Piikani Nation Treaty

ALL GRIZZLY

READ THE SCIENCE!

Find out everything you ever wanted to know about the biology and ecology of grizzly bears. Authored by world-renowned bear biologist Dr. David Mattson, this site summarizes and synthesizes in beautiful graphic form the science of grizzly bears.

PIIKANI NATION TREATY

Find out how much Native Americans care about the grizzly bear, with a Grizzly Treaty that has been signed by more than 270 tribes, as well as numerous traditional societies and leaders. The document has become a symbol of international unity in defense of sovereignty, spiritual and religious protection, and treaty rights. 

MOSTLY NATURAL GRIZZLIES

For an in depth and comprehensive look at the ecology and demography of grizzly bears in the northern US Rocky Mountains, along with all the research relevant to conservation of these bears, see Mostly Natural History of the Northern Rocky Mountains.

GOAL TRIBAL COALITION

GOAL is a coalition of nearly 50 tribes  (and counting) who object to the federal and state plans to delist grizzly bears prematurely and allow trophy

hunting of this sacred being.

GOAL advocates for the tribes'

legal right to meaningful consultation and also for the reconection of tribal peoples to their traditional homelands

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BEAR TALES

CHANGING LIVES - ONE GRIZZLY AT A TIME

By Brian Peck

Soon after moving to NW Montana in 1995, my wife and I had the opportunity to see how even a brief and distant encounter with a grizzly can transform someone’s day – and perhaps their life.

It was mid-September, and we were at Glacier National Park’s Logan Pass, an area known for spectacular scenery, carpets of wildflowers, and frequently a chance to see a grizzly in the wide-open meadows. We were there for “The Griz.”

With most of the park’s berry crop already in their bellies, many September grizzlies in the Crown of the Continent Ecosystem move to higher elevations to dig 5 foot holes for Columbian ground squirrels, or rototill an acre or two for the bulbs of glacier lilies that turned the meadows gold in June and July.

 

This year was no exception, and one particularly cooperative grizzly of 400 + pounds or so had been at the pass every day for nearly two weeks. I was working with the Great Bear Foundation at the time so, with a stack of their publication “Bear News” and a powerful spotting scope we set off up the Hidden Lake Trail to do some Bear Education 101.

 

Fortunately, “our bear” was being his dependable self and was in full view in the glacier lily meadows perhaps a quarter mile to the east. With his dark black coat and silver highlights down his back this bear was a true Grizzly Rock Star for bear viewers. Over the next hour a crowd swelled and receded around our scope as scores of hikers stopped to see this magnificent bear, pick up a “Bear News”, and ask excited questions.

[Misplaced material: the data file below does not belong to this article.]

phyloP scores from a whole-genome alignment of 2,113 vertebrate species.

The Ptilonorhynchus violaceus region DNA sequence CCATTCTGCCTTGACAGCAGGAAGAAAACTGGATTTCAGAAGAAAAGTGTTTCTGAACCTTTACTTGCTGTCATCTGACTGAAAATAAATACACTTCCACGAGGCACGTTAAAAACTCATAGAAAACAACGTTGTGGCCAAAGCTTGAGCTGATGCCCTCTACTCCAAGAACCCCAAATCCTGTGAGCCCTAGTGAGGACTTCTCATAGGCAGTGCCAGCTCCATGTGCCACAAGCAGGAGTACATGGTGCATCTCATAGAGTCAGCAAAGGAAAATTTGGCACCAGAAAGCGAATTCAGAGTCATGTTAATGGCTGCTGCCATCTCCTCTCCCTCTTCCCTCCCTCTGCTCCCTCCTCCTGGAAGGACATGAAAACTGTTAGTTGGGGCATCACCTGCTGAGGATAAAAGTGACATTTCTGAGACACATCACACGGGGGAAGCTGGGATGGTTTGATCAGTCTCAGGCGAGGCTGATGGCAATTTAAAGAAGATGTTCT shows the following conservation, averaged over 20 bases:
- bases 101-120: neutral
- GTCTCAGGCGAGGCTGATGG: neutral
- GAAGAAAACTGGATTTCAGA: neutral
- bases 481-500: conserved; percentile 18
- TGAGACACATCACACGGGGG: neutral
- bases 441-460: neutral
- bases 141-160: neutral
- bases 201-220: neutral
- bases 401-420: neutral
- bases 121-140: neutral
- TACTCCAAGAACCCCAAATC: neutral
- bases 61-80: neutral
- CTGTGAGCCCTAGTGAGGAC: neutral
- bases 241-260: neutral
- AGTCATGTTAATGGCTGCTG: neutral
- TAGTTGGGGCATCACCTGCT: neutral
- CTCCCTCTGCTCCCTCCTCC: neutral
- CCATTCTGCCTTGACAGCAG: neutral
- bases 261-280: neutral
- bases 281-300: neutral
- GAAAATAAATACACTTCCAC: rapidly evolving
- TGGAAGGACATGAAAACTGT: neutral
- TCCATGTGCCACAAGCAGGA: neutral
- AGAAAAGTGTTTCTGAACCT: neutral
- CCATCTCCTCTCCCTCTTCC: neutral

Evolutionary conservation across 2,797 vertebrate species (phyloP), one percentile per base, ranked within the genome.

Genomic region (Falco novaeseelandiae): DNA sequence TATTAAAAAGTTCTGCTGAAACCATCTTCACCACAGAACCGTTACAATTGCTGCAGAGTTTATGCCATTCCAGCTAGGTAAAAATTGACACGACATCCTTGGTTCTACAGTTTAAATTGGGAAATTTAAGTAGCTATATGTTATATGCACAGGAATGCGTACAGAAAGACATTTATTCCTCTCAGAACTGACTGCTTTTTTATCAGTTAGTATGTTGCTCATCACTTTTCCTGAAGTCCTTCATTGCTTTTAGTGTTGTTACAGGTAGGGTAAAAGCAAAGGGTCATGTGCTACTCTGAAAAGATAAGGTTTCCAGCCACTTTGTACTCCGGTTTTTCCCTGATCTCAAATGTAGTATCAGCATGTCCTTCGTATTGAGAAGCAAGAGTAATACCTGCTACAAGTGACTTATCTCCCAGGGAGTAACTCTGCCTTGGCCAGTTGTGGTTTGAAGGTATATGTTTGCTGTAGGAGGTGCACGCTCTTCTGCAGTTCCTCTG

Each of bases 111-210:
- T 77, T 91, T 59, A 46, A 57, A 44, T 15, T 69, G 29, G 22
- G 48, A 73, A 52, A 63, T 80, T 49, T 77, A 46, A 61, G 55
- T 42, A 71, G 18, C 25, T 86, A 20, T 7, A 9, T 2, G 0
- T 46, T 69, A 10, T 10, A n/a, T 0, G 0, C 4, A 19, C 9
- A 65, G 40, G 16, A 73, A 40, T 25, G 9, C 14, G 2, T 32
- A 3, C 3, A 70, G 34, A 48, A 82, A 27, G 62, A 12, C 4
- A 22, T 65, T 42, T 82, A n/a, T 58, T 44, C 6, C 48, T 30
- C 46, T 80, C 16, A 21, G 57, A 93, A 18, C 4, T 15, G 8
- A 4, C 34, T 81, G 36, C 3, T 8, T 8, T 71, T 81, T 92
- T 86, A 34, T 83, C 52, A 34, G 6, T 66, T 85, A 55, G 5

With the stack of handouts down to a few and the crowd briefly thinning, a family from Michigan arrived and asked what we were looking at. When I said “a grizzly” the mom must have jumped a foot in the air exclaiming, “Oh my gosh where? I’ve got to see it, I’ve got to see it!” I pointed it out in the meadow and invited her up to the scope, which was now at 48X for one of those “up close and personal” moments that few people ever get to experience.

 

Her jaw dropped, her eyes grew wide, and at first she jumped back as she looked at the grizzly, which at that power seemed close enough to touch. But she quickly recovered, and glued to the scope she repeatedly said, “Oh my Gosh, this is unbelievable. He’s so beautiful. This is too much, this is simply too much. I can’t believe we’re seeing this. It’s just too much!”

 

Finally, other family members were able to pry her away from the scope so they could take a look, and when she stepped back there were tears rolling down her cheeks, and a smile that stretched from ear to ear. Her face was radiant. She told us that they’d been in the park for a week hoping to see a grizzly but with no luck.

 

They were leaving the next day and thought they would go home empty handed – until our scope and one fabulous grizzly changed everything. She told us that we’d made their day – No, we’d made their entire trip! In a rare moment of humility, I pointed out that we only brought the scope, and the real thanks should go to the black and silver bear that transformed a subalpine meadow into a lifetime memory.

 

Twenty years later I remember that moment like it was yesterday, and somewhere in Michigan I suspect there’s a family that still looks back on that day and smiles. Such is the power of the Great Bear to transform days and change lives if we are willing to summon the humility to look, listen, and learn.

 

© R. Bear Stands Last- All Rights Reserved www.goaltribal.org

Brian is an independent wildlife consultant with 25 years of experience advocating for grizzly bears and wolves in the Northern Rockies. Brian has degrees in Wildlife Biology from the University of Massachusetts and Natural Resource Management from Colorado State University. For 21 years Brian was a Park Ranger and Coordinator of Natural Resources and Education for the Boulder, Colorado Dept. of Mountain Parks and Open Space. Today, Brian also leads natural history trips during the summer in Glacier and Waterton National Parks for the Road Scholar program.